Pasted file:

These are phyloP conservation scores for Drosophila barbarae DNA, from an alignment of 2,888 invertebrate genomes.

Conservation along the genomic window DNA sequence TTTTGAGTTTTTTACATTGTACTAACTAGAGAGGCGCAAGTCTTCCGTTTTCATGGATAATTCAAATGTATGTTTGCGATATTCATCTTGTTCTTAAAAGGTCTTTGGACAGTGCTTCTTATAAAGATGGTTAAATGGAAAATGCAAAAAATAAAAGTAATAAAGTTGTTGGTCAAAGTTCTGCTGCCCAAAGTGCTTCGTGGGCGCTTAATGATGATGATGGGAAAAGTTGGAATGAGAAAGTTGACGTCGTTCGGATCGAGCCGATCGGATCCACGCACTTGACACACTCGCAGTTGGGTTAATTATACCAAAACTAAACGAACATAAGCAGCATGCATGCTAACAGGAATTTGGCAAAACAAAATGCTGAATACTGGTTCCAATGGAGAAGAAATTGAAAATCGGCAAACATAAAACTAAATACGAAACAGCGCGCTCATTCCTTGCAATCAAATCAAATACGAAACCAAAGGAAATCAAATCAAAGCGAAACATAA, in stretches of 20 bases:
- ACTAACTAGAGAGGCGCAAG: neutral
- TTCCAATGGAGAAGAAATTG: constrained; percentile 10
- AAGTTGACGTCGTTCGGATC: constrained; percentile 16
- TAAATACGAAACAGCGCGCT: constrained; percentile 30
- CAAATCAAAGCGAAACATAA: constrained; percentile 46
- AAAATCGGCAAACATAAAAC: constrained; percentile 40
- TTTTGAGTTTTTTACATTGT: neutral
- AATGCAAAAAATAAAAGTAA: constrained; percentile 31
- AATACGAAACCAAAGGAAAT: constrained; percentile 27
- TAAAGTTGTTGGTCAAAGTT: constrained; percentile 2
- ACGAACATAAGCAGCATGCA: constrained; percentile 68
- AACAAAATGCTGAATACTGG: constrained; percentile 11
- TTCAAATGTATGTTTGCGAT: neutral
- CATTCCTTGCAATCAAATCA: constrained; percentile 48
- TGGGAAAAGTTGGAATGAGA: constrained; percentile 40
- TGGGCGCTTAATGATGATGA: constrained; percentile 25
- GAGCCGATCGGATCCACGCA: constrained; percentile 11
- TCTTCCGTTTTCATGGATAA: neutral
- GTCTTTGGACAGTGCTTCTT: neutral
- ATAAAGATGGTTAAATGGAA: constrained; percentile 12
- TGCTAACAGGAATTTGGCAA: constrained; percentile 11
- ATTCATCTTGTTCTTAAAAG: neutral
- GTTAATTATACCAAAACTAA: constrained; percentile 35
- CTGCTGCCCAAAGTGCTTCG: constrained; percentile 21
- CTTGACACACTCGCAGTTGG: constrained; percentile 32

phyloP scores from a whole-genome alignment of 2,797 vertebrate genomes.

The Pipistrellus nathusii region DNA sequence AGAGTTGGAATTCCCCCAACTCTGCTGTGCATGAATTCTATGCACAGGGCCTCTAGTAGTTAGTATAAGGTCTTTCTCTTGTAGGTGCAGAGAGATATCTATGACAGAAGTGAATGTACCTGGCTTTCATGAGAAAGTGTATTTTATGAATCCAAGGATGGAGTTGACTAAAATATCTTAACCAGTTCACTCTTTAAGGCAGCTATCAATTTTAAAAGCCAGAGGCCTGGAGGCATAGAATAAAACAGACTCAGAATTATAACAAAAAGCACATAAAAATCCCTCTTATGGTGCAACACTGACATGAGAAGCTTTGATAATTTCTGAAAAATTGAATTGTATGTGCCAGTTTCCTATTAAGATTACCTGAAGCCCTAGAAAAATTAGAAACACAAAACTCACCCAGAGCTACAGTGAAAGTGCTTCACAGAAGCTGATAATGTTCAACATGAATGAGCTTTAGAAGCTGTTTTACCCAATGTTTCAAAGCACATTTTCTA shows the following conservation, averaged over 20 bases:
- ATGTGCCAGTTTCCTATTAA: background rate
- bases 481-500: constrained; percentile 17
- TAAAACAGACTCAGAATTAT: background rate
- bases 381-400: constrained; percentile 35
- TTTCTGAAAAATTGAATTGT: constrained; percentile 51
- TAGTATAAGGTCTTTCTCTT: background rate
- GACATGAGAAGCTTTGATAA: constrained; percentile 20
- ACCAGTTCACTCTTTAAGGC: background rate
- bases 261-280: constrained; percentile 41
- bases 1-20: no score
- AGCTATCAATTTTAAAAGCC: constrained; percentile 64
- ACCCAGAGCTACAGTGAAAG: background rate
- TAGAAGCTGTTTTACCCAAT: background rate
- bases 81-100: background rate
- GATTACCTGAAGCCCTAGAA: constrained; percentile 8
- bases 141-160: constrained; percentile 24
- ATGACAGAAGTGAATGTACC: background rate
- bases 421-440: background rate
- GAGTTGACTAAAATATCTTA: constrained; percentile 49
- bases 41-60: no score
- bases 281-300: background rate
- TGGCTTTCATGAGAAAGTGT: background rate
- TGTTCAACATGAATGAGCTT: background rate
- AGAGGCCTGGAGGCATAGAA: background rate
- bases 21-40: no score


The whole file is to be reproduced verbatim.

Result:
These are phyloP conservation scores for Drosophila barbarae DNA, from an alignment of 2,888 invertebrate genomes.

Conservation along the genomic window DNA sequence TTTTGAGTTTTTTACATTGTACTAACTAGAGAGGCGCAAGTCTTCCGTTTTCATGGATAATTCAAATGTATGTTTGCGATATTCATCTTGTTCTTAAAAGGTCTTTGGACAGTGCTTCTTATAAAGATGGTTAAATGGAAAATGCAAAAAATAAAAGTAATAAAGTTGTTGGTCAAAGTTCTGCTGCCCAAAGTGCTTCGTGGGCGCTTAATGATGATGATGGGAAAAGTTGGAATGAGAAAGTTGACGTCGTTCGGATCGAGCCGATCGGATCCACGCACTTGACACACTCGCAGTTGGGTTAATTATACCAAAACTAAACGAACATAAGCAGCATGCATGCTAACAGGAATTTGGCAAAACAAAATGCTGAATACTGGTTCCAATGGAGAAGAAATTGAAAATCGGCAAACATAAAACTAAATACGAAACAGCGCGCTCATTCCTTGCAATCAAATCAAATACGAAACCAAAGGAAATCAAATCAAAGCGAAACATAA, in stretches of 20 bases:
- ACTAACTAGAGAGGCGCAAG: neutral
- TTCCAATGGAGAAGAAATTG: constrained; percentile 10
- AAGTTGACGTCGTTCGGATC: constrained; percentile 16
- TAAATACGAAACAGCGCGCT: constrained; percentile 30
- CAAATCAAAGCGAAACATAA: constrained; percentile 46
- AAAATCGGCAAACATAAAAC: constrained; percentile 40
- TTTTGAGTTTTTTACATTGT: neutral
- AATGCAAAAAATAAAAGTAA: constrained; percentile 31
- AATACGAAACCAAAGGAAAT: constrained; percentile 27
- TAAAGTTGTTGGTCAAAGTT: constrained; percentile 2
- ACGAACATAAGCAGCATGCA: constrained; percentile 68
- AACAAAATGCTGAATACTGG: constrained; percentile 11
- TTCAAATGTATGTTTGCGAT: neutral
- CATTCCTTGCAATCAAATCA: constrained; percentile 48
- TGGGAAAAGTTGGAATGAGA: constrained; percentile 40
- TGGGCGCTTAATGATGATGA: constrained; percentile 25
- GAGCCGATCGGATCCACGCA: constrained; percentile 11
- TCTTCCGTTTTCATGGATAA: neutral
- GTCTTTGGACAGTGCTTCTT: neutral
- ATAAAGATGGTTAAATGGAA: constrained; percentile 12
- TGCTAACAGGAATTTGGCAA: constrained; percentile 11
- ATTCATCTTGTTCTTAAAAG: neutral
- GTTAATTATACCAAAACTAA: constrained; percentile 35
- CTGCTGCCCAAAGTGCTTCG: constrained; percentile 21
- CTTGACACACTCGCAGTTGG: constrained; percentile 32

phyloP scores from a whole-genome alignment of 2,797 vertebrate genomes.

The Pipistrellus nathusii region DNA sequence AGAGTTGGAATTCCCCCAACTCTGCTGTGCATGAATTCTATGCACAGGGCCTCTAGTAGTTAGTATAAGGTCTTTCTCTTGTAGGTGCAGAGAGATATCTATGACAGAAGTGAATGTACCTGGCTTTCATGAGAAAGTGTATTTTATGAATCCAAGGATGGAGTTGACTAAAATATCTTAACCAGTTCACTCTTTAAGGCAGCTATCAATTTTAAAAGCCAGAGGCCTGGAGGCATAGAATAAAACAGACTCAGAATTATAACAAAAAGCACATAAAAATCCCTCTTATGGTGCAACACTGACATGAGAAGCTTTGATAATTTCTGAAAAATTGAATTGTATGTGCCAGTTTCCTATTAAGATTACCTGAAGCCCTAGAAAAATTAGAAACACAAAACTCACCCAGAGCTACAGTGAAAGTGCTTCACAGAAGCTGATAATGTTCAACATGAATGAGCTTTAGAAGCTGTTTTACCCAATGTTTCAAAGCACATTTTCTA shows the following conservation, averaged over 20 bases:
- ATGTGCCAGTTTCCTATTAA: background rate
- bases 481-500: constrained; percentile 17
- TAAAACAGACTCAGAATTAT: background rate
- bases 381-400: constrained; percentile 35
- TTTCTGAAAAATTGAATTGT: constrained; percentile 51
- TAGTATAAGGTCTTTCTCTT: background rate
- GACATGAGAAGCTTTGATAA: constrained; percentile 20
- ACCAGTTCACTCTTTAAGGC: background rate
- bases 261-280: constrained; percentile 41
- bases 1-20: no score
- AGCTATCAATTTTAAAAGCC: constrained; percentile 64
- ACCCAGAGCTACAGTGAAAG: background rate
- TAGAAGCTGTTTTACCCAAT: background rate
- bases 81-100: background rate
- GATTACCTGAAGCCCTAGAA: constrained; percentile 8
- bases 141-160: constrained; percentile 24
- ATGACAGAAGTGAATGTACC: background rate
- bases 421-440: background rate
- GAGTTGACTAAAATATCTTA: constrained; percentile 49
- bases 41-60: no score
- bases 281-300: background rate
- TGGCTTTCATGAGAAAGTGT: background rate
- TGTTCAACATGAATGAGCTT: background rate
- AGAGGCCTGGAGGCATAGAA: background rate
- bases 21-40: no score